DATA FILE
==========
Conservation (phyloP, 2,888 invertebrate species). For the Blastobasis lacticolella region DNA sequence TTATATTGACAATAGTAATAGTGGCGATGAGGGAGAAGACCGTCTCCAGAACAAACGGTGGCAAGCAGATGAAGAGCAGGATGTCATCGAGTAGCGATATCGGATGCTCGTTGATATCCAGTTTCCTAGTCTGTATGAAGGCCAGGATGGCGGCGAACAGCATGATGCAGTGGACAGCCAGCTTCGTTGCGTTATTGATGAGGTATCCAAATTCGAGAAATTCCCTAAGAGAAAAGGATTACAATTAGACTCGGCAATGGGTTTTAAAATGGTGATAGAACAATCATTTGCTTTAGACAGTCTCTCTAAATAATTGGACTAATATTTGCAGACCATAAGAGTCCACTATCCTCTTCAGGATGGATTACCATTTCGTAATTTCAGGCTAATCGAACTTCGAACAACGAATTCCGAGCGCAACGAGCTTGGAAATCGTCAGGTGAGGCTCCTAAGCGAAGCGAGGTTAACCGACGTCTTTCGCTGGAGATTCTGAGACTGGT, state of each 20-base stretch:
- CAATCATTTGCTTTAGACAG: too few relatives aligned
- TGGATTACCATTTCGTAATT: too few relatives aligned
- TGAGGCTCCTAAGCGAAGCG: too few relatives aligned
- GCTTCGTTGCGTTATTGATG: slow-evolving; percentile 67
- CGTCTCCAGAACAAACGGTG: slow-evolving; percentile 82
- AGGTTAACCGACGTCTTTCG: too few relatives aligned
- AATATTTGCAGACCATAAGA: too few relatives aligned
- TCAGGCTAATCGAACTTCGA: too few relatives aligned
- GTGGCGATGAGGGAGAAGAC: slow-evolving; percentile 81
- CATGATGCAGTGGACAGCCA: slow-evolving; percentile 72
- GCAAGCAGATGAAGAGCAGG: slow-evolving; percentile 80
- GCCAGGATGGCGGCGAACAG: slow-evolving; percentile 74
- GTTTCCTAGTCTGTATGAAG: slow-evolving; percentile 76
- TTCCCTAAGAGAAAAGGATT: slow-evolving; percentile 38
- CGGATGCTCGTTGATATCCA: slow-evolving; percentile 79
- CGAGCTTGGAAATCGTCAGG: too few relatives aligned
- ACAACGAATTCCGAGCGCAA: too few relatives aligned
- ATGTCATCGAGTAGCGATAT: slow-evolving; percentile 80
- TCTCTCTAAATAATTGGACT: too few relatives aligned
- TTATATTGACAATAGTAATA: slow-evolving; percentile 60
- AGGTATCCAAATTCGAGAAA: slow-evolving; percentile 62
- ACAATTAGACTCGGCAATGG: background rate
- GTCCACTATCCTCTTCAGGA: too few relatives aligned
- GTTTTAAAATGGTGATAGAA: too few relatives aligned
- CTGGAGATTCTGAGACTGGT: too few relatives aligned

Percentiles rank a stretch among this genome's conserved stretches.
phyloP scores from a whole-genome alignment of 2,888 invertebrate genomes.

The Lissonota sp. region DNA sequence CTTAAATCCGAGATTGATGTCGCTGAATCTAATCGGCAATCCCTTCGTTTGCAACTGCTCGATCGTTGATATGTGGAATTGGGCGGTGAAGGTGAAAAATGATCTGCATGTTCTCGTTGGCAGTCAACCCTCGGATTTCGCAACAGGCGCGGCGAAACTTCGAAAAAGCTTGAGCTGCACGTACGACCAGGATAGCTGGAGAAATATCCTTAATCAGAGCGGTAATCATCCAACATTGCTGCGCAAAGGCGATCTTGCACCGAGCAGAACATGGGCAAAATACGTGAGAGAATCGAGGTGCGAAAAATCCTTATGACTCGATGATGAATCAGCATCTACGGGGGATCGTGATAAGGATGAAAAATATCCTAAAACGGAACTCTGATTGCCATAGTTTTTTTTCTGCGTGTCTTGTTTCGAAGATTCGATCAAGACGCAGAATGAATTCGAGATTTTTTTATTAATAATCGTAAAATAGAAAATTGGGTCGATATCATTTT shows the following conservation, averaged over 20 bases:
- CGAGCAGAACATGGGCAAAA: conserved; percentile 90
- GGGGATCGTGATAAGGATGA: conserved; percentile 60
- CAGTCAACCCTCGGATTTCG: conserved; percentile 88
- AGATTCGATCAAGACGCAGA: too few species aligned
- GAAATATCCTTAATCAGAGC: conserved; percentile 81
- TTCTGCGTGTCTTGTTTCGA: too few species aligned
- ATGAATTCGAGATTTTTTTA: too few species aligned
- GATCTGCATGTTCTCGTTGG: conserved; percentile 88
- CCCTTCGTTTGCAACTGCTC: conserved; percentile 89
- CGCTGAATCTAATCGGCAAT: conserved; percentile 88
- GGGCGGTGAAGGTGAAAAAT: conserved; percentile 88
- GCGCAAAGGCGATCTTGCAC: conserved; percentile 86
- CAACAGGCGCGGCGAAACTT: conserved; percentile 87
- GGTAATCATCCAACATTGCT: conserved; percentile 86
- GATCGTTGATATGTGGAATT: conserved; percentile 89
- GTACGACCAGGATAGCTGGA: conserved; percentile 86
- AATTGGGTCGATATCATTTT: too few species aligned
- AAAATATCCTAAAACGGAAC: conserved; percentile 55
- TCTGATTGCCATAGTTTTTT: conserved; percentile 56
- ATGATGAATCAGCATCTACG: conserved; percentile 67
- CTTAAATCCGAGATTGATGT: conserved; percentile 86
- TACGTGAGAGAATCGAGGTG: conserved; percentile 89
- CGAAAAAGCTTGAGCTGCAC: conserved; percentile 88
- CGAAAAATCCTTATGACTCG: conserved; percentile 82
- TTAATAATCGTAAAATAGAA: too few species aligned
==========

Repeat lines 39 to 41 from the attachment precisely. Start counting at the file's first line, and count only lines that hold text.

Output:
- CGCTGAATCTAATCGGCAAT: conserved; percentile 88
- GGGCGGTGAAGGTGAAAAAT: conserved; percentile 88
- GCGCAAAGGCGATCTTGCAC: conserved; percentile 86